Can you use the word "neglect" in the following way? The townspeople/inhabitants neglected their town/city. Firstly, thank you so much. Some background about me. I am British born and have been living abroad for many years teaching English as a Second Language at a large high school. One of the English teachers in our team (who speaks American English) thought that the use of the word "neglect" as a verb usually only relates to authorities such as the local council or the government who "neglects" the town. Myself and another teacher felt that the use of the word in the sentence 'The inhabitants neglected their town' was grammatically correct and acceptable. Our colleague did some research and couldn't find any example that talks about inhabitants/residents neglecting their town. She said that it seems that is is always in the hands of authorities to take care of a town and only they can neglect it. However, people can neglect their house, front yard or any other property they own. So we started discussing the issue and I found this site and posted my question this morning. Can you shed any more light on the issue? Thank you so much. Ros

  • 2
    Yes, but perhaps you can tells us why you thought it might not be used that way. This can help us provide you with an informative answer. You might also consider posting future questions like this on English Language Learners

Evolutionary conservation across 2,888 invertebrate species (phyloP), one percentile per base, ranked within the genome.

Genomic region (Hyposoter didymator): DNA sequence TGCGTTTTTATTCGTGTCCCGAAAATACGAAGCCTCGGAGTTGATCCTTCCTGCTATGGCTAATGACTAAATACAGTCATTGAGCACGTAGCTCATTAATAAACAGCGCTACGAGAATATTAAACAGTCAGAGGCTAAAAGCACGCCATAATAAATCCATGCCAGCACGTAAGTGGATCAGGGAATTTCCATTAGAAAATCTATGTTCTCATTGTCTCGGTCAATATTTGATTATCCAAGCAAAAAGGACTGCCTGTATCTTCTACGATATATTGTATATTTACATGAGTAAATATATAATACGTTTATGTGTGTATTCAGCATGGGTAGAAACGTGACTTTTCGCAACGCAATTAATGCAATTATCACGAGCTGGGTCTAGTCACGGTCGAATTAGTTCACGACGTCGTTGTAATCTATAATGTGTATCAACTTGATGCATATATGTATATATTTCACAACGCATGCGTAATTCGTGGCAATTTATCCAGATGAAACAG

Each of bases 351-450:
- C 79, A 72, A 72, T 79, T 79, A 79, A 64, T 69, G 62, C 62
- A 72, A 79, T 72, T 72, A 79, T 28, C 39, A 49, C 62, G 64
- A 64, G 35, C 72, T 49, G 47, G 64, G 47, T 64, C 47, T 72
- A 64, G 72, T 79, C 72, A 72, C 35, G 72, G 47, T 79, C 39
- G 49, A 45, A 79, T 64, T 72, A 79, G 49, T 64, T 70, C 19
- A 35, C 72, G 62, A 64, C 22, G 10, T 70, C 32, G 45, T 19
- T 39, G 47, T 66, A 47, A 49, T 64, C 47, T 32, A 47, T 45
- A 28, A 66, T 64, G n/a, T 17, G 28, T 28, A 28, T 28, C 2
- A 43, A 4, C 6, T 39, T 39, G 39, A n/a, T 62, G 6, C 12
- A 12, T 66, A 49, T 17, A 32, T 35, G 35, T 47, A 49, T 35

– Jim
    Dec 24, 2013 at 5:51
  • @Jim Present questions on ell and future questions here. ;)
    – Kris
    Dec 24, 2013 at 5:59
  • Also see en.wikipedia.org/wiki/Tragedy_of_the_commons Dec 24, 2013 at 17:05

2 Answers 2


It seems perfectly fine because, as you can see here, it says 'neglected' means 'to pay little or no attention to' and the way you used it in your sentence, I get the same message.

  • Yes, but you can't use neglect for every instance of "to pay little or no attention to". For example, its use is wrong in *"he had been neglecting the moon, and was quite surprised to see that the yard was brightly lit becasue it was full tonight." (For the record, I think neglect is acceptable in the OP's sentence.) Dec 24, 2013 at 15:06
  • I think 'neglect' assumes some sort of responsibility or duty attached to paying attention."neglect implies giving insufficient attention to something that merits one's attention <habitually neglected his studies>" link
    – Arun
    Dec 24, 2013 at 15:10

Perhaps you missed the comment; as your edit shows it is appropriate, I'll give it as an answer:

Grammatically, it's fine, but neglected X is usually used thus: 'didn't look after X responsibly'. For their children or garden, where there is a duty of care or at least a perceived minimum standard of upkeep, this makes good sense, but one could ask "How does one 'look after' a town responsibly?" It might work if further detail is provided: 'Preferring out-of-town supermarkets, restaurants, and entertainment, the people of Cheme neglected their own town.'

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